If it were a festive meal (like at Christmas, for example), the main dish would be whole roast pork, often with a little Cuban hat and a cigar in its mouth (true story!). You can’t do proper Cuban cooking without plenty of garlic, cumin, citrus and salt. Although Cuba’s neighbours love spicy food, Cuban’s rarely enjoy picante but love deep satisfying flavours.
Dessert & Sweets (Postres y Dulces)
○ Flan (creamy, custardy deliciousness, similar to creme brulee)
○ Guava jam served with slices of gouda cheese
○ Ice cream
RECOMMENDATIONS FOR THOSE WITH DIETARY REQUIREMENTS
If you’re on a guided tour with us, talk to your guide at the arrival briefing and explain to them your dietary needs. If you have any allergies this is the time to let them know too. Fortunately, most food in Cuba is freshly prepared and wholesome so those with allergies often find Cuba an easy place to navigate. Soya oil is the most common cooking oil – if you have a peanut allergy please let us know.
It’s not that “vegetarian” is a dirty word in Cuba, but it is met with looks of astonishment and the eternal rejoinder “not even chicken?” There is an increasing number of vegetarian/vegan-friendly restaurants across Cuba with some creative ideas and, though most Cubans still prefer meat, there is a growing consciousness around its consumption.
Like Vegans, expect very little variety but don’t imagine you’ll go hungry. If you want to add some variety to your diet we suggest you bring nut butters, nuts and seeds etc and maybe some hot sauce! Some typical vegetarian dishes include:
○ Pumpkin soup
○ Fresh salad
○ Quimbombo (okra cooked in tomato, white wine and plantain)
○ Black beans are always 100% meat-free
○ Fresh fruit
⚠️ NOTE: kidney bean stews often include chunks of pork so please check before you order!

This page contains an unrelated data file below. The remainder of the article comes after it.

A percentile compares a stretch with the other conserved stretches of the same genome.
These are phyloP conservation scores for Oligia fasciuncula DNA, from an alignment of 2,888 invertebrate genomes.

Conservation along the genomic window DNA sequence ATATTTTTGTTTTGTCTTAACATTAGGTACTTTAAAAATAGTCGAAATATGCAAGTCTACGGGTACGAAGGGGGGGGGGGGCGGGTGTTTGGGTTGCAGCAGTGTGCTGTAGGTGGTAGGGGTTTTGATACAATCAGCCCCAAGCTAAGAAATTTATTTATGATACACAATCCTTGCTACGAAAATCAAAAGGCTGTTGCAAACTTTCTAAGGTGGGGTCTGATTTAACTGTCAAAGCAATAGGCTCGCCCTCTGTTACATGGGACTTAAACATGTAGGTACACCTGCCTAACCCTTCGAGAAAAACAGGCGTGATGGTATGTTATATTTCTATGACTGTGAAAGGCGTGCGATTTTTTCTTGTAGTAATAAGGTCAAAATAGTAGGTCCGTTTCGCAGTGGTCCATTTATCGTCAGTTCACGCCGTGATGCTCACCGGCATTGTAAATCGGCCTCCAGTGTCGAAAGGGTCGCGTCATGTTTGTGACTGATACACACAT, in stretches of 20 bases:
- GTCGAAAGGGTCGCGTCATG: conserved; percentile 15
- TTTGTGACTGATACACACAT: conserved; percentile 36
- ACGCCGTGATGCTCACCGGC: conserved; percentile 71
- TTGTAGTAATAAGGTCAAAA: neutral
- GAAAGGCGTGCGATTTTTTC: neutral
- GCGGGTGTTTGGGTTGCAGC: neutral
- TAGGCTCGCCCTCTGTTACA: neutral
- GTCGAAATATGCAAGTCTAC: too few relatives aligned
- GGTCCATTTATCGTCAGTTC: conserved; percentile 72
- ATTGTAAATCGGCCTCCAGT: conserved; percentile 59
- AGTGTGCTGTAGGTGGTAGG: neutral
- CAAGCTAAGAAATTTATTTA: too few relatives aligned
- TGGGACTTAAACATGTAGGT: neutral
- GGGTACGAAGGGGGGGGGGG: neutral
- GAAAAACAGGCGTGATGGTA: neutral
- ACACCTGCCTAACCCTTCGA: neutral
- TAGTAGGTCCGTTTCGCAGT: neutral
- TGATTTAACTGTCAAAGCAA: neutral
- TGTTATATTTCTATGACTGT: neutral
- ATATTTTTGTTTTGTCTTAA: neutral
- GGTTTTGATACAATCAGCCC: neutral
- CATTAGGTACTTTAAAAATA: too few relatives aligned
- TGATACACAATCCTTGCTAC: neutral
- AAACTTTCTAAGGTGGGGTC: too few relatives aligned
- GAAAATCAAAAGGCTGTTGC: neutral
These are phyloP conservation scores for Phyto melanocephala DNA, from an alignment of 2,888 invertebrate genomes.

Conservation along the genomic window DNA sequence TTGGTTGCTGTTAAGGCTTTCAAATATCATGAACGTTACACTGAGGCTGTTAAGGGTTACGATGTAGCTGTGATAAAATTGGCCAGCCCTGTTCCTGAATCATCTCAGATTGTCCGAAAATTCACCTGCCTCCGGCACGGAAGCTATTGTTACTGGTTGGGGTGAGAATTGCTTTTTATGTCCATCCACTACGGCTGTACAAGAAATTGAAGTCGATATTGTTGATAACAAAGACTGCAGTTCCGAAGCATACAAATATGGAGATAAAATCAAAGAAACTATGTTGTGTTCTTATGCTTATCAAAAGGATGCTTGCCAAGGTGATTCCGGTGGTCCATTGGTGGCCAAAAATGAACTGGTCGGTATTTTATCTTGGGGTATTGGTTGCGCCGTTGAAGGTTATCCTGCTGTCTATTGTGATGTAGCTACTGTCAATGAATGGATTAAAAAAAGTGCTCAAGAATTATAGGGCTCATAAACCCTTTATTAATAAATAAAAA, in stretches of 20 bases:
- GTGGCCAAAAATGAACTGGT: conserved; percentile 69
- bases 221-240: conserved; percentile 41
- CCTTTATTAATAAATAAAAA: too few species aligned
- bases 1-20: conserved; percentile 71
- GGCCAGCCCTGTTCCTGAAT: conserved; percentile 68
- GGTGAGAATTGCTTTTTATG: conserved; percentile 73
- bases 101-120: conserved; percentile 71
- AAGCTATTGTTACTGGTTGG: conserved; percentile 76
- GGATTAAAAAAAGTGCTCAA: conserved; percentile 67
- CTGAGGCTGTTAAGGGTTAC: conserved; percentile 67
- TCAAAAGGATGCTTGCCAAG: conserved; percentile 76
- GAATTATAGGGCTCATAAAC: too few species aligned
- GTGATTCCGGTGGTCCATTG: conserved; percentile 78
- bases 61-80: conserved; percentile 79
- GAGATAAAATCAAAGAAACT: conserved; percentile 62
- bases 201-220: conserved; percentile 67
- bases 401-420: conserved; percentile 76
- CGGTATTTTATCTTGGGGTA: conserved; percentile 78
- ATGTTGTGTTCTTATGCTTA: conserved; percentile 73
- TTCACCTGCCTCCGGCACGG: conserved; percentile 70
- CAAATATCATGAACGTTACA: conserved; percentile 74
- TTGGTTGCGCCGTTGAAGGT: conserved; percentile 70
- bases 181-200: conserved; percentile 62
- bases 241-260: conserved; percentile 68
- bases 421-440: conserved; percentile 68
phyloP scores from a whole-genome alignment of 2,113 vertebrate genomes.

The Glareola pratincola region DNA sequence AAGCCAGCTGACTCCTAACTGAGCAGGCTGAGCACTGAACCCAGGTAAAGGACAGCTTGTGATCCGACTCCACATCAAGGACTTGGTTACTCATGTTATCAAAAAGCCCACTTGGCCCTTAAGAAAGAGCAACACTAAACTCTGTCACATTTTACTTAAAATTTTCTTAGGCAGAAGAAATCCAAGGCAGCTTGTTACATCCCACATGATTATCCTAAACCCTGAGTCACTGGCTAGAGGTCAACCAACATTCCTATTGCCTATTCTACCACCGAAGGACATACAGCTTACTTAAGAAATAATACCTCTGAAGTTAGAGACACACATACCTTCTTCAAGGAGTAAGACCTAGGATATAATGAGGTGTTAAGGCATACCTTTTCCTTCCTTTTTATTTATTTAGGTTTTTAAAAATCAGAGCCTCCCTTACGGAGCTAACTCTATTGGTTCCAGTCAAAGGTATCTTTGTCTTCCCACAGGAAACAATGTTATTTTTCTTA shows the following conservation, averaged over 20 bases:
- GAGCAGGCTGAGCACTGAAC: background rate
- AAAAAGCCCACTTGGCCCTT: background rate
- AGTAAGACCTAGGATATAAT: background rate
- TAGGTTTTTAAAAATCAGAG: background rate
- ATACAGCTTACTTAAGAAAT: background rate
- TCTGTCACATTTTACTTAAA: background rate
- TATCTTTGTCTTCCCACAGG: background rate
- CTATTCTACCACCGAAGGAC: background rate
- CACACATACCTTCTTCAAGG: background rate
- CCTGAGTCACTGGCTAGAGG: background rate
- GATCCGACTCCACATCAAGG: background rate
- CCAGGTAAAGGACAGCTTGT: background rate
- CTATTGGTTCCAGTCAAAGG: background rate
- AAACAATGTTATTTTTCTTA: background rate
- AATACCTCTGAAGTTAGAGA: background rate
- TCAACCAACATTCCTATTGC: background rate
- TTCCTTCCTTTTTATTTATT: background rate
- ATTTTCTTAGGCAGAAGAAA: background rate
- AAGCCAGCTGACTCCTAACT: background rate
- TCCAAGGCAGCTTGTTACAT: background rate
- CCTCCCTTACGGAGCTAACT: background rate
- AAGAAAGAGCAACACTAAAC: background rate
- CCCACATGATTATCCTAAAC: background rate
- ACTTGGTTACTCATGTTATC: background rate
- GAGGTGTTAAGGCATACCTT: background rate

If you’re vegan then you should brace yourself for a series of misunderstandings and eyebrows raised in bemusement. True, Cuban cuisine was not made for the vegans, but there is room for manoeuvre. In all honesty, food will be adequate but variety very limited. Since it’s hard to find any food in Cuba (Cubans regularly queue for hours for even the basics) we suggest you supplement your diet while in Cuba by bringing nut butters, nuts, seeds and maybe oats for breakfast.
Most breakfast will be limited to bread, fruit and jam with coffee or tea. You can’t find soya, almond, coconut or oat milk in Cuba. You will be able to eat everything at lunch and dinner except for the protein. You can’t get tofu or plant-based meat alternatives in Cuba either… so be prepared!
Surprisingly, Cuba is a paradise for those who require a gluten-free diet! In fact, the only meal where you might need to bring alternative carbs is breakfast where bread is the only carb option. We’d recommend bringing some gluten-free oatcakes. If you are coeliac, then that might be tricky as due to the present limited resources in Cuba, kitchens can’t avoid cross-contamination.
If you are travelling with us, and your trip includes a packed lunch, it will be impossible to find gluten-free bread, but you may be offered rice instead. Again, bring gluten-free oat cakes or talk to your guide and explain your dietary requirements. They will do their best to accommodate you.
It is very difficult for the Jewish community to keep Kosher in Cuba. In fact, the Cuban Jewish Community is one of the few where pork is eaten regularly simply because alternatives are limited or non-existent. Saying that, there is a B&B that does Kosher food in the Nuevo Vedado district, it’s called Chateau Cuba and it’s worth a try! If you are unsure, you can also opt for a vegetarian diet whilst in Cuba.
It is very difficult for Muslims to eat halal in Cuba although, rather surprisingly, most of the frozen chicken sold in supermarkets is halal. To avoid disappointments, we recommend you keep to a vegetarian diet whilst in Cuba.
Discover the best paladares and eateries in Cuba
Paladares are privately-run restaurants where the service and quality of food are better than in government-run establishments. Prices are reasonable and it’s a great place to try different dishes. Read our guide with our top paladares to eat!!
OTHER FOODIE ARTICLES
Places to eat in Havana
El Cuarto de Tula – extinguishing your hunger pangs, but not your curiosity
Jibaro bar and restaurant – Jibaro, “wild” thing – I think I love you
El Del Frente – how the second paladar on one street in Havana is creating a culinary monopoly
O’Reilly 304 – a journey from Ireland, via Spain, to your dinner plate in Cuba
Doña Eutimia – where simplicity means perfection
Sweet treats in Cuba – desserts, puddings and coffee culture
Drinking in Cuba – a guide to Cuban cocktails
The best Cuban Cocktails – Discover Ernest Hemingway’s favourite Cuban cocktails
48 hours in Viñales – what to do, where to eat and what to see